There've been some scheduling snafus to contend with for the last six weeks, plus kids being late on finishing projects due to snow days followed by February break, so in a concession to the realities of the situation, the students in 5th grade who still hadn't finished their projects/left them at home were granted one final extension. Of course, this meant that my lesson plan to have the students present their biographic subjects fell slightly by the wayside (though a few students had finished before the break and left their projects in school).
What's a library teacher to do in such a situation? Luckily, that very morning, I had brought in the US map puzzle I picked up for $1.50 at my local Goodwill store (thanks to Mrs. Lodge for the inspiration!). I have also been accumulating magazines through the subscriptions to National Geographic Kids, Cricket, Ranger Rick, and Zoobooks that I picked up through LivingSocial for a song. I'd been planning on introducing library activity centers for awhile now, and this seemed as good a moment as any to do it.
Students were given three choices: they could pick a book and read quietly, as usual, they could pick a magazine and read quietly, or they could work on the puzzle. They LOVED it, particularly the puzzle. It was great to see some teamwork and cooperation in action as the students worked together to figure out how to get the pieces to fit, and as a bonus, their geography skills got some practice because this particular puzzle has the pieces slide up next to each other instead of "lock" in the usual fashion.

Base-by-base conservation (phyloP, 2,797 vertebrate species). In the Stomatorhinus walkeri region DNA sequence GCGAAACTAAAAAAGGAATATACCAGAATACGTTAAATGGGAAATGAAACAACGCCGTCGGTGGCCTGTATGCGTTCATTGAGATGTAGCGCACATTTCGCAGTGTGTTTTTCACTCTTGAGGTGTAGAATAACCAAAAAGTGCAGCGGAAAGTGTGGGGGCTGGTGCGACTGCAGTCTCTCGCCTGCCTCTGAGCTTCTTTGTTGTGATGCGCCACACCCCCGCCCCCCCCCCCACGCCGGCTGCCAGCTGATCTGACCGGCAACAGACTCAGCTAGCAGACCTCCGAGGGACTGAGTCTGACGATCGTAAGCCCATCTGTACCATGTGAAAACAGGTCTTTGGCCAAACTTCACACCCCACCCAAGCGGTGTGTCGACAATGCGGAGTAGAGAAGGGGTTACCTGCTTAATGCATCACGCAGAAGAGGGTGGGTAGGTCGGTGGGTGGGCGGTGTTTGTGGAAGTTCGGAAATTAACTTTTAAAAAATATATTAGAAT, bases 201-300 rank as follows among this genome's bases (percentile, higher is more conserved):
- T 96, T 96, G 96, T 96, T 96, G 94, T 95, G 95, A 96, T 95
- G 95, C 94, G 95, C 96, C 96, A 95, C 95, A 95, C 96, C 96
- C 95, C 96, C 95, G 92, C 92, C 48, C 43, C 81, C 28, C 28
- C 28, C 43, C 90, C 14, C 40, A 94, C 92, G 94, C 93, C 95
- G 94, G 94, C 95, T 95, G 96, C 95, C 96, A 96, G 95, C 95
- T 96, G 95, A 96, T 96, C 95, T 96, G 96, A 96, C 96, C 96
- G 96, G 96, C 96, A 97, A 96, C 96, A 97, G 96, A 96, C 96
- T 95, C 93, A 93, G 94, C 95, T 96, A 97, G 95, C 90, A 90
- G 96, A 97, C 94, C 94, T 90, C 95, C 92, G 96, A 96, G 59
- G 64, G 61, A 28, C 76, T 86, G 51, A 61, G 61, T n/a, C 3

Other students decided to read. One got really excited reading about models made of chocolate in a NatGeo issue, another curled up in the corner with a copy of Cricket. Two others sat down with one of the "records" books we have (always a huge hit - they're so thirsty for non-fiction, I love it) and read aloud to each other.
This trial run makes me excited to experiment with introducing my other planned stations, and to continue to find new ways to engage students in productive learning in the library while working within my space restrictions.
My name is Ms. Bery. I am a PK-8 library media specialist in the Boston area. In addition to being a certified school librarian, I am also certified in instructional technology, and have a strong interest in exploring and integrating technology in new and exciting ways in the classroom.
I am also a 2016 PBS LearningMedia Local Digital Innovator, and a 2015 recipient of the Massachusetts School Library Association's President's Award.
Check out the Sandbox for apps and websites I've found useful in supporting student learning and creativity. I also (very occasionally) review children's and young adult literature on my book reviews page.
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